Various characters in the series do or did possess the power of Geass. C.C. had the power to make others fall in love with her, but she lost it when she became immortal; Emperor Charles has the power to alter a person’s memories; Mao had the power to read minds; Lelouch has the power to issue commands that are always obeyed (only once per person); and Rolo has the power to freeze the perception of time for living beings near him. Jeremiah is remade into a nearly-immortal cyborg with the ability to cancel the effects of Geass on himself and others.
The power of Geass increases with use, usually starting in one eye. It can eventually spread to both eyes and become uncontrollable with repeated use. When a Geass is at full power, this person can now become a recipient of the “Code,” the power which gave the person Geass in the first place. The person who bestowed the Geass can relinquish his or her “Code” to this person, allowing the recipient to continue the cycle while the giver is allowed to die. In exchange for their original Geass power, a person who takes on the “Code” becomes both immortal and immune to other Geass and gains the ability to him/herself bestow the power of Geass on others. This transfer, however, does not necessarily require the consent of both parties involved; C.C. received her “Code” against her will, and V.V. has his taken against his will. A person with the “Code” bears a physical mark (a sigil resembling that of the Geass) somewhere on his or her body.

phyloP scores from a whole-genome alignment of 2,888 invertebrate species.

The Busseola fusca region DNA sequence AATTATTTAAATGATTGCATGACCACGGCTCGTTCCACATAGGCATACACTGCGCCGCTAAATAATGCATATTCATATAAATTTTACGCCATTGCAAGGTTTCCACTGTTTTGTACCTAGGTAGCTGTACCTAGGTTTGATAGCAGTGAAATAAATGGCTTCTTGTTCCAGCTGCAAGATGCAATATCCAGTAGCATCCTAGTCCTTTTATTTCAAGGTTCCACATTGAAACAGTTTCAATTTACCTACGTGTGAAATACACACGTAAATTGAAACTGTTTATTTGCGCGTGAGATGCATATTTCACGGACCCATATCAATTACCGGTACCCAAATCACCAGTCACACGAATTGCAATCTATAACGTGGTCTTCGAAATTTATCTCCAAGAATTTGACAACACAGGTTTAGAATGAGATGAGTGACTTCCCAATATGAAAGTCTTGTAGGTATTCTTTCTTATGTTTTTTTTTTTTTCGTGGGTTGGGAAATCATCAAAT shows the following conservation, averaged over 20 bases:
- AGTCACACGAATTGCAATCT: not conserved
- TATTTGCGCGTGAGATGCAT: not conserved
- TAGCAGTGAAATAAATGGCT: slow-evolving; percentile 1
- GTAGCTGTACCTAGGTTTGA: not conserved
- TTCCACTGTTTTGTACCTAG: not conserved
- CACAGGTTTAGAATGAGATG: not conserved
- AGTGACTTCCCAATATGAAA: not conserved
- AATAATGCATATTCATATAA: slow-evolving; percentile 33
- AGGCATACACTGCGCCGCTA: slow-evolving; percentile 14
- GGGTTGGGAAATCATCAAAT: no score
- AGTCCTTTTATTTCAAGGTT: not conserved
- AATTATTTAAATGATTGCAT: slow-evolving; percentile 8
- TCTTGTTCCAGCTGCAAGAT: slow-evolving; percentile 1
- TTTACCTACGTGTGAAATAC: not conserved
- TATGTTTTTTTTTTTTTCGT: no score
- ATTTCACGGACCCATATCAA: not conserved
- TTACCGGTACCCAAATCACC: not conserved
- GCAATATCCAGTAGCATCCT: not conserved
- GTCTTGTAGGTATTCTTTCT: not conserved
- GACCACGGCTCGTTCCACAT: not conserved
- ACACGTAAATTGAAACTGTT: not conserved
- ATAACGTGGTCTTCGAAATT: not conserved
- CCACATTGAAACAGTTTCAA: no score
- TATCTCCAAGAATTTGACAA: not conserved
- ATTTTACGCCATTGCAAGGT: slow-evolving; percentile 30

According to an English edition of Newtype, the power of Geass has something to do with the very existence of humankind, and it may be used to destroy or transform just about anything. “Geass” may be an intentional corruption of the word geas or geis, a term for a type of magical contract in Irish mythology.
I guess I never really did a review on Code Geass after it completed. So I guess I’ll do an informal review here.
The story was amazing! Graphics were stunning and I really like how devious and strategic Lelouch was. He reminded me of Light from Death Note (which you can watch on Hulu), another series I really enjoyed. The story was thought out well, though there were times I wanted to kill the producers for what they did to us by leaving such a big cliff hanger at the end of season 1.
I wanted to find a trailer to share, but couldn’t find a decent one. Here’s a collage of scenes with some decent music in the background:
The music/soundtrack wasn’t out of the world, but it was still spectacular. My favorite track is Madder Sky (WARNING: MAJOR SPOILERS):
Code Geass is definitely one of my top 10 anime series of all times. I’ve said that for quite a few animes. I wonder what’s still on that list. Off the top of my head in no particular order:
Hikaru no Go
12 Kingdoms (Juuni Kokki)
That’s 9. If you give me some time, I can probably think of 1 more or maybe even more to push down some of them. There were other series I’ve seen, which I really enjoyed but with favorites, there must be great emotional attachment, which I found in all of the above. Other series I really enjoyed, but not top 10 quality, include Full Metal Panic, Azumanga Daioh, Full Metal Alchemist, Detective Conan, Hellsing, and tons more.
Code Geass (season 2) is actually currently playing on Cartoon Network/Adult Swim. Unfortunately, these are dubbed. They’re not bad, but the original Japanese dubs are a lot better in my opinion.